On a health–conscious campus like Penn, Bobby’s Burger Palace can be easily overlooked by the veggie–loving population. Luckily, Bobby Flay himself is setting the record straight: Bobby’s isn’t just burgers. Given the opportunity to interview the Iron Chef and sample his vegetarian menu, I can say that everyone can eat like a king at Bobby's Burger Palace — even without meat.

Bobby Flay opened his first location in 2008 as a foray into the fast casual dining space. The chain has since grown, now with 19 locations including the University City spot.  Flay, who studied at the French Culinary Institute, brings a gourmet touch to his cooking. He elevates the fast food standbys of burgers, fries, and shakes far beyond the McDonald's standard. "I create everything, especially at BBP. It's very hands–on,"  Bobby said.

Photo: Molly Hessel

In addition to the regulars, Flay creates a burger and shake of the month for the menu. As for December, Flay revealed the specials early to be a Christmas–themed burger and a dulce de leche milkshake. He finds inspiration for his cooking everywhere: “My whole life revolves around food. When I’m traveling, when I’m eating at other restaurants, when I’m competing on my shows. I dream about food. I see finished dishes.” His love of food is reflected in his menu—from his city–inspired burgers to the variety of ketchups and sauces provided on the table. 

Recent additions to the regular lineup have included meat–free options to cater to the growing vegetarian population. “I pay very close attention to what people are eating and what trends are going on. When you say the Penn campus is very healthful, I would say every campus is. People in that age group are very healthful. I have a daughter in school out in California, and they are very thoughtful about the food that they are eating.” 

Photo: Molly Hessel

The menu features three salads: Chopped Crunch, Super Kale, and Palace Quinoa. These are no sad side salads either; they are hearty meals filled with a variety of mix–ins. “When devising a salad, it is important to have a lot of things going on,” Bobby said of his more recent menu additions. The Chopped Crunch is inspired by his daughter’s namesake "Sophie Salad" at Flay’s Mesa Grill. Featuring chickpeas, avocado, feta, and cucumbers, the $8.95 salad competes with Sweetgreen in terms of freshness and flavor.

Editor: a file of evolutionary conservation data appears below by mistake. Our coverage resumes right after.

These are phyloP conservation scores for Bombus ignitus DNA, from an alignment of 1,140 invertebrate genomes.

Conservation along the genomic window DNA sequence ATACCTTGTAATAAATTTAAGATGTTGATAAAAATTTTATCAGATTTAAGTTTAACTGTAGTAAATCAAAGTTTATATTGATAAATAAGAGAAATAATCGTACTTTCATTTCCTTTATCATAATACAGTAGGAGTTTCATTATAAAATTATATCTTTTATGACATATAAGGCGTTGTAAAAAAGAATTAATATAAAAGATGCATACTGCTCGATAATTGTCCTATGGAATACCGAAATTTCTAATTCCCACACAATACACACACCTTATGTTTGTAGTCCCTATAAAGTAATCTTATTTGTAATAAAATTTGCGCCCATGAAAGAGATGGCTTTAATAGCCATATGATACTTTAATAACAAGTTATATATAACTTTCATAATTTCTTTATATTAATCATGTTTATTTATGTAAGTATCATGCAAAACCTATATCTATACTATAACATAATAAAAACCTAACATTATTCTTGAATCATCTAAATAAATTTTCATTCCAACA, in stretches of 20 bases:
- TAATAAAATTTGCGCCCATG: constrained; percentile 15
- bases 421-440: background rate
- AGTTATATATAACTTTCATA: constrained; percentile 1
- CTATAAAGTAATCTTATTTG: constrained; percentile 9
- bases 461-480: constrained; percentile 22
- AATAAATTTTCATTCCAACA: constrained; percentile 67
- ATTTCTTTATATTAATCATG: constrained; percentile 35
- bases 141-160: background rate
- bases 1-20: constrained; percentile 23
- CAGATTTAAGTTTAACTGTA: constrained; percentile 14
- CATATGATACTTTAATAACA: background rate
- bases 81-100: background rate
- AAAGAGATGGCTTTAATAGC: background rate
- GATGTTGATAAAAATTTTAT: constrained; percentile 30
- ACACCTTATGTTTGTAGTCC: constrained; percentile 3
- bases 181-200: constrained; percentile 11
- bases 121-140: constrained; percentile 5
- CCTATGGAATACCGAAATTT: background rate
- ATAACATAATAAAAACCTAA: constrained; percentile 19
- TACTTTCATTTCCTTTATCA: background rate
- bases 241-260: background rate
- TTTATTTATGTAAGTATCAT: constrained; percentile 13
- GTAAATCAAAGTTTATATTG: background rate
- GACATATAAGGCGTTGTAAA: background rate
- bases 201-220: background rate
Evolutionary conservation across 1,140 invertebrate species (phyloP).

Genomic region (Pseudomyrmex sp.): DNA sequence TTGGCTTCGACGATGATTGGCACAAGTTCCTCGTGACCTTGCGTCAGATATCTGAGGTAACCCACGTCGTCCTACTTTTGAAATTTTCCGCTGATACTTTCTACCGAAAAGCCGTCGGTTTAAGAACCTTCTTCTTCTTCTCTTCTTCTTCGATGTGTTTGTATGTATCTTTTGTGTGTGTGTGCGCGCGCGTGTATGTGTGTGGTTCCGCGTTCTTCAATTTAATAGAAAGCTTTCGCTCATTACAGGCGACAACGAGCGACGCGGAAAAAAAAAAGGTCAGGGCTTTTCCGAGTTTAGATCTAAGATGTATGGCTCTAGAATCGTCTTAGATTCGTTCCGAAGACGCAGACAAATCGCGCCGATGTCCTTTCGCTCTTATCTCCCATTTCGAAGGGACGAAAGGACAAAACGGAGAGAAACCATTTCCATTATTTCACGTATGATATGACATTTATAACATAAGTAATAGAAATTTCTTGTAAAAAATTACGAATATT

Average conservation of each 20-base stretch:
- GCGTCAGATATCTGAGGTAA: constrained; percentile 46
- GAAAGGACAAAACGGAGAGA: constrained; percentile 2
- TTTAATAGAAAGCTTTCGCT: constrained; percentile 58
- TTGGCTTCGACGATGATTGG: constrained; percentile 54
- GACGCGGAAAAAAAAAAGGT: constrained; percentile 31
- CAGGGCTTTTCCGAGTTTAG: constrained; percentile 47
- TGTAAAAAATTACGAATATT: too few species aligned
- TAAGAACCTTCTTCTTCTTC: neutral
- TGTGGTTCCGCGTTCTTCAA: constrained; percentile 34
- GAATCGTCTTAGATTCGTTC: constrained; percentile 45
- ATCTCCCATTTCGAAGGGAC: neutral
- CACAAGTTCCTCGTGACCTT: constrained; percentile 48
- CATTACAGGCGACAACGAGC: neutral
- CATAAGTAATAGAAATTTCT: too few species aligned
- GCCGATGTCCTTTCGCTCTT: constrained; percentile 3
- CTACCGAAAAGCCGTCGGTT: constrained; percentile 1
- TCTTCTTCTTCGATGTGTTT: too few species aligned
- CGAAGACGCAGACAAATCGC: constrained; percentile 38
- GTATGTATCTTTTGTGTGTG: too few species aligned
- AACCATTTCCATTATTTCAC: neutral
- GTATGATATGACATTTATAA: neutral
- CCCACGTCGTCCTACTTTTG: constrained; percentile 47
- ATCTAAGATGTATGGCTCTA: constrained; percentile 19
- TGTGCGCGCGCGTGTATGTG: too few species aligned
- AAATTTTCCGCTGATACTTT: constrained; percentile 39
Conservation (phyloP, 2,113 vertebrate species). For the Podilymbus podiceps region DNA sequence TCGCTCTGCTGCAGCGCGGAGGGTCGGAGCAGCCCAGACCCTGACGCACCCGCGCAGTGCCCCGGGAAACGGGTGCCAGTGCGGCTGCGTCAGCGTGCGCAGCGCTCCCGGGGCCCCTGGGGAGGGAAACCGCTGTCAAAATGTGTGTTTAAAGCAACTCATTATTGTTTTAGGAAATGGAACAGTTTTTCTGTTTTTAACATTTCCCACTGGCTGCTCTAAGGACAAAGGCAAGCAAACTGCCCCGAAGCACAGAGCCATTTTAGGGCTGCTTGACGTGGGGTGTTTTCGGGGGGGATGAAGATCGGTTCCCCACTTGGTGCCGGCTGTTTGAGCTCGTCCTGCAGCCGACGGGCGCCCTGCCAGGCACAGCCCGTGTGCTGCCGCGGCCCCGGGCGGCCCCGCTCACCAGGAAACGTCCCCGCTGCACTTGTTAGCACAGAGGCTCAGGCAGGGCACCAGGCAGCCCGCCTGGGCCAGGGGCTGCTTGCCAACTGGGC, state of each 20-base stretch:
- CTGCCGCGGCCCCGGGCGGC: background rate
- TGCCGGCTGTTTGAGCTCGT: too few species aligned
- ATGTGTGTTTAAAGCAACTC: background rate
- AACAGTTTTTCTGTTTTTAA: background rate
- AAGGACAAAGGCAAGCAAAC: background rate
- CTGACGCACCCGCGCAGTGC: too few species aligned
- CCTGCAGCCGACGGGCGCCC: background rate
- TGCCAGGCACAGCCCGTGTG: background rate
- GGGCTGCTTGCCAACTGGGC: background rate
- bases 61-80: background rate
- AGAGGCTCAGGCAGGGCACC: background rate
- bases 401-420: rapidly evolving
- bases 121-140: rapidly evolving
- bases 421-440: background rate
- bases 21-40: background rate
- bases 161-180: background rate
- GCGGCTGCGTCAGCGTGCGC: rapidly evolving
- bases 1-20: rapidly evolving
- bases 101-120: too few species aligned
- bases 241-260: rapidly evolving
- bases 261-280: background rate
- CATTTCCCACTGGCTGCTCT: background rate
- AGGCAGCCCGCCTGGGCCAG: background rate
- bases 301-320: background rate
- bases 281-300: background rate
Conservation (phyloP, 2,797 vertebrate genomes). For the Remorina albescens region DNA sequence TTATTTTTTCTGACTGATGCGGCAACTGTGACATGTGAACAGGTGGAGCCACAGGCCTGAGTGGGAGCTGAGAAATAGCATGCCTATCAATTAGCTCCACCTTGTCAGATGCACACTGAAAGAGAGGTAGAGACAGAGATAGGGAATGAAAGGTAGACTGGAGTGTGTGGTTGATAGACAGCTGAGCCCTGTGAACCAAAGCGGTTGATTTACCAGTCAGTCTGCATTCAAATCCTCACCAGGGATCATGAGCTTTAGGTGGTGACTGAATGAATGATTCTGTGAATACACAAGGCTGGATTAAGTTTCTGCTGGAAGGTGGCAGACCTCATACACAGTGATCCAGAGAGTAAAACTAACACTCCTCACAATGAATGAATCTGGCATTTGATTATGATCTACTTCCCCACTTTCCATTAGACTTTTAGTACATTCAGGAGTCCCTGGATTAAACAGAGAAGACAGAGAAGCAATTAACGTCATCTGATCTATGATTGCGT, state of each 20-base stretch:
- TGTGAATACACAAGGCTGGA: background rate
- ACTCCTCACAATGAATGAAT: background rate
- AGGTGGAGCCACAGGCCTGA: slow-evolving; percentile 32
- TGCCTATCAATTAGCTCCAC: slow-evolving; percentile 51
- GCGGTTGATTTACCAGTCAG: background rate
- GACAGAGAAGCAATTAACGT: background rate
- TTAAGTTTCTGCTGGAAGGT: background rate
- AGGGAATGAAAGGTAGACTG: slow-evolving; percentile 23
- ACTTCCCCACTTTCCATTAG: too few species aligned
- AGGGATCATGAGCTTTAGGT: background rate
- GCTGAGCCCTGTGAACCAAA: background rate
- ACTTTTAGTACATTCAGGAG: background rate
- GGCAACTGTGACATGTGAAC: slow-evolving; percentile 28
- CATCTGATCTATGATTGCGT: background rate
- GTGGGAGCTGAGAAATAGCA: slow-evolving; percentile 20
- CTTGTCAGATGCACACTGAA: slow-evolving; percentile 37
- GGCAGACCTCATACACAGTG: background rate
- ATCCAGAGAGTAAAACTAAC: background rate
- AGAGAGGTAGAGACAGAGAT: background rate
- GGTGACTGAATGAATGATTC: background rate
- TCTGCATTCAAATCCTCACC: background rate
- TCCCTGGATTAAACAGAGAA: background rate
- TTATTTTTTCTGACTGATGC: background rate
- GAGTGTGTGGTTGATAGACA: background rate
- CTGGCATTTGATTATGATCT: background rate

A self–declared “burger purist,” Flay did not add a vegetarian version to the menu for years. When challenged to cook a veggie burger on his TV show Beat Bobby Flay, he was impressed enough with his creation to add it as a permanent item to the menu. “If you are with two friends, and they all want burgers, I don’t want to lose you as a customer. I was happy to be given that challenge.” The burger, crafted from barbecue wild mushrooms, chickpeas, and quinoa, is served cheeseburger–style with spicy mayo to top it off. While the burger doesn’t pretend to be the real thing, it doesn’t have to. It's spicy and flavorful in its own way.

Photo: Molly Hessel

For those who want to eat like Flay himself, true fans order off the menu and ask for the “Bobby Style Burger." “It’s a cheeseburger with coleslaw, pickled jalapeños, chipotle ketchup, and crunchified with potato chips. That’s how I eat it when I go to Bobby’s.”

The crunchify option has been on the menu since the beginning and is a favorite of many customers. “It definitely differentiates it. When they [order] it, they don’t go back. If you add some crunchiness to the burger, it makes it a better sandwich.” Flay incorporates other food trends into his burgers, offering toppings like avocado relish and a fried egg. However, don’t expect any gimmicks or food fads. “I’m not into anything unicorn. I don’t like how unicorn tastes," says Flay.

While Flay himself never cooked dollar ramen in his dorm room, he does have advice for first–time college chefs. “Start with something that is recognizable to you. If it’s roasted chicken, find a really good, simple roasted chicken because you know what you want it to taste like and look like.” From there, Flay suggests creating a repertoire of five dishes: one chicken, one pasta, one fish, one steak, and one salad. Once those are mastered, time to get creative. “Once you have success and build confidence, you can start adding and making it more complicated.”

As for adding to Bobby's Burger Palace, Flay plans to expand. "We are definitely going to be doing more licensing deals. Nothing crazy, just to get it more out there. I get asked by a lot of different places to open them there." As the true burger king, Flay's palace could soon grow into an empire.


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